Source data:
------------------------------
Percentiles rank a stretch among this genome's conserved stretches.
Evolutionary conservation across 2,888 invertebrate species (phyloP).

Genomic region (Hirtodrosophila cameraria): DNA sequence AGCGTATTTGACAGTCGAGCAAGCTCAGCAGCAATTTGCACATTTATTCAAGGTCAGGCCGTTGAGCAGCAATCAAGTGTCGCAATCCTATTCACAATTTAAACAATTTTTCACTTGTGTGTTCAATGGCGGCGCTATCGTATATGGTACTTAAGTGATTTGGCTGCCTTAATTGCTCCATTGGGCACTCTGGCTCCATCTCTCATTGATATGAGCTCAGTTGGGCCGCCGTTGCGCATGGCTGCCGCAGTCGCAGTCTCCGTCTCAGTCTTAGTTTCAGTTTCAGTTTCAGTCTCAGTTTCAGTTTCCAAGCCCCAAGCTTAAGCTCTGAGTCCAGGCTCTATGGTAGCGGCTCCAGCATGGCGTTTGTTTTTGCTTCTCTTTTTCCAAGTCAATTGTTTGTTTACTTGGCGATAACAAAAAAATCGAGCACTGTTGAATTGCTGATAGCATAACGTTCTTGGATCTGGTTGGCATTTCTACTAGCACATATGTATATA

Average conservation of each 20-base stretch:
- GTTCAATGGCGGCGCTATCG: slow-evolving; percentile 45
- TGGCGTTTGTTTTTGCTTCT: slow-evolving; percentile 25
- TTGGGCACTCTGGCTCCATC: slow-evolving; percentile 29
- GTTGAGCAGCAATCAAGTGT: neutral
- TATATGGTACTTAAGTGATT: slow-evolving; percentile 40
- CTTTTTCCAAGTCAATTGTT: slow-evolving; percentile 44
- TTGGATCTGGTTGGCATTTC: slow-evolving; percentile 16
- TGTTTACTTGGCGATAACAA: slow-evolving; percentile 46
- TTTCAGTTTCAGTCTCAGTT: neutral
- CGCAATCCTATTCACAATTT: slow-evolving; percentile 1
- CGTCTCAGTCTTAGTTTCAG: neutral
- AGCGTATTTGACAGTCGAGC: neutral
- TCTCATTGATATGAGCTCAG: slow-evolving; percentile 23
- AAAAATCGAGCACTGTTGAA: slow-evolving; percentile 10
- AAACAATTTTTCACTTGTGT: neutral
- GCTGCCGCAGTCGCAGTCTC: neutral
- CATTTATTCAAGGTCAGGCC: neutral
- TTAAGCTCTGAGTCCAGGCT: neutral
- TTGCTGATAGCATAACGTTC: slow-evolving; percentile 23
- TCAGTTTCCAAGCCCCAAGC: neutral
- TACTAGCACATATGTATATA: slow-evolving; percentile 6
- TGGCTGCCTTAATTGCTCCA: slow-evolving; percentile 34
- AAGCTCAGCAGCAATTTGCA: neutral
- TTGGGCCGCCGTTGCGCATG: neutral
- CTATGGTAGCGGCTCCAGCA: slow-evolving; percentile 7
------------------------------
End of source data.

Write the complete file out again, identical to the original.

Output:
Percentiles rank a stretch among this genome's conserved stretches.
Evolutionary conservation across 2,888 invertebrate species (phyloP).

Genomic region (Hirtodrosophila cameraria): DNA sequence AGCGTATTTGACAGTCGAGCAAGCTCAGCAGCAATTTGCACATTTATTCAAGGTCAGGCCGTTGAGCAGCAATCAAGTGTCGCAATCCTATTCACAATTTAAACAATTTTTCACTTGTGTGTTCAATGGCGGCGCTATCGTATATGGTACTTAAGTGATTTGGCTGCCTTAATTGCTCCATTGGGCACTCTGGCTCCATCTCTCATTGATATGAGCTCAGTTGGGCCGCCGTTGCGCATGGCTGCCGCAGTCGCAGTCTCCGTCTCAGTCTTAGTTTCAGTTTCAGTTTCAGTCTCAGTTTCAGTTTCCAAGCCCCAAGCTTAAGCTCTGAGTCCAGGCTCTATGGTAGCGGCTCCAGCATGGCGTTTGTTTTTGCTTCTCTTTTTCCAAGTCAATTGTTTGTTTACTTGGCGATAACAAAAAAATCGAGCACTGTTGAATTGCTGATAGCATAACGTTCTTGGATCTGGTTGGCATTTCTACTAGCACATATGTATATA

Average conservation of each 20-base stretch:
- GTTCAATGGCGGCGCTATCG: slow-evolving; percentile 45
- TGGCGTTTGTTTTTGCTTCT: slow-evolving; percentile 25
- TTGGGCACTCTGGCTCCATC: slow-evolving; percentile 29
- GTTGAGCAGCAATCAAGTGT: neutral
- TATATGGTACTTAAGTGATT: slow-evolving; percentile 40
- CTTTTTCCAAGTCAATTGTT: slow-evolving; percentile 44
- TTGGATCTGGTTGGCATTTC: slow-evolving; percentile 16
- TGTTTACTTGGCGATAACAA: slow-evolving; percentile 46
- TTTCAGTTTCAGTCTCAGTT: neutral
- CGCAATCCTATTCACAATTT: slow-evolving; percentile 1
- CGTCTCAGTCTTAGTTTCAG: neutral
- AGCGTATTTGACAGTCGAGC: neutral
- TCTCATTGATATGAGCTCAG: slow-evolving; percentile 23
- AAAAATCGAGCACTGTTGAA: slow-evolving; percentile 10
- AAACAATTTTTCACTTGTGT: neutral
- GCTGCCGCAGTCGCAGTCTC: neutral
- CATTTATTCAAGGTCAGGCC: neutral
- TTAAGCTCTGAGTCCAGGCT: neutral
- TTGCTGATAGCATAACGTTC: slow-evolving; percentile 23
- TCAGTTTCCAAGCCCCAAGC: neutral
- TACTAGCACATATGTATATA: slow-evolving; percentile 6
- TGGCTGCCTTAATTGCTCCA: slow-evolving; percentile 34
- AAGCTCAGCAGCAATTTGCA: neutral
- TTGGGCCGCCGTTGCGCATG: neutral
- CTATGGTAGCGGCTCCAGCA: slow-evolving; percentile 7